Parent coordinators play an important role in some family law cases. Family law cases tend to get very contentious, especially when it comes to Child Custody matters. Parents have the tendency to disagree about things, and at some point, a third party may get involved to helps things happen more smoothly. This third party is sometimes a parent coordinator. Keep in mind, the judge is another third party but that is not what we are referring to in this blog. There is also mandatory mediation in child custody cases which is done by a third party, but we are not referring to that either.
In this blog, we will discuss parent coordinators in family law matters. We will discuss who they are and what they do. Like all of our blogs however, this is intended for informational purposes only and not intended as a substitute for the advice and counsel of a family law attorney.
What is a parent coordinator?
A parenting coordinator is a trained third party mediator of sorts that helps with highly contentious child custody cases. Their focus is on the child and how to get things done in the best interest of that child.
Typically, a parent coordinator is assigned after the judge signs a custody order. They help deal with issues surrounding that order and help things run as smoothly as possible. However, there are times when a parenting coordinator gets involved prior to the completion of the child custody case as well.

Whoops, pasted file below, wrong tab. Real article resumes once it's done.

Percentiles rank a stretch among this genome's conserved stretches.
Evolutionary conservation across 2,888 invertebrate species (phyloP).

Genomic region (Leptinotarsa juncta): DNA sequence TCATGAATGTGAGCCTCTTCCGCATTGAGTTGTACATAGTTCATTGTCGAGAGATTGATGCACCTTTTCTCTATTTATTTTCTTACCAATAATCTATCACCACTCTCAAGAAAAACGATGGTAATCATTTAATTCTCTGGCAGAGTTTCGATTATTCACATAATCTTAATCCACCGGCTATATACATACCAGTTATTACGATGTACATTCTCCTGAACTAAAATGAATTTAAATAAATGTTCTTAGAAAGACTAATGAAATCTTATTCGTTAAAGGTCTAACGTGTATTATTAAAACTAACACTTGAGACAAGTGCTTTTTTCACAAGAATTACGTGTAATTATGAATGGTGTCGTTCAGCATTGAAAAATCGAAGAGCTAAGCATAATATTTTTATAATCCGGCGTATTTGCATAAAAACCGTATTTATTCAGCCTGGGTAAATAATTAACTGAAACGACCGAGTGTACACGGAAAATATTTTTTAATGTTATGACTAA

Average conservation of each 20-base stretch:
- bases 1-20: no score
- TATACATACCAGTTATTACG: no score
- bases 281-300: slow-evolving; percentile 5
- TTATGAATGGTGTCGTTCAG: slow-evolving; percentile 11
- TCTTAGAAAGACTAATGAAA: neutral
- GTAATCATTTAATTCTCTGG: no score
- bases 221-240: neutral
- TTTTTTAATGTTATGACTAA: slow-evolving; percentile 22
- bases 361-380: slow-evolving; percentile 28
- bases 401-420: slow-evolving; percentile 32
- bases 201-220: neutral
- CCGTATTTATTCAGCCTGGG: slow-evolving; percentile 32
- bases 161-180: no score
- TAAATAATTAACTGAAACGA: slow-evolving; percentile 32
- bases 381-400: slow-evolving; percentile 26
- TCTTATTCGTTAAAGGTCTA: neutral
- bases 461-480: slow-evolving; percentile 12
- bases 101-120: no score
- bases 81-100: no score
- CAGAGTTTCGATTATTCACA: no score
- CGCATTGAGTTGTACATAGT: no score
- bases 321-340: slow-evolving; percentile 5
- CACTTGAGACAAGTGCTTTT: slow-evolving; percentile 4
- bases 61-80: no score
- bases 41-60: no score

What is the role of the parent coordinator?
Parenting coordinators help parents by teaching them how to make decisions together and by attempting to eliminate as much conflict as possible. In their role, they reduce the number of hearings needed in court, reduce the frequency of temporary parenting arrangement hearings in some cases, and assist in moving along the family court dockets by getting a lot of the situations resolved that might otherwise have gone before a judge.
Additionally, they can save you money but taking on some of the burdens that your family law attorney would have taken on, thus sometimes lowering the billable hours of that attorney.
When would I need a parent coordinator?
Most child custody cases do not involve parent coordinators. They are typically needed when the parents simply cannot agree on many things. When there two parents that cannot agree on small items, and their arguments about those things become constant, that is when a parent coordinator is considered.
If you are planning on being involved in a child custody case or you have another family law need in Charlotte, NC or the surrounding areas, contact us to schedule a consultation with a family law attorney.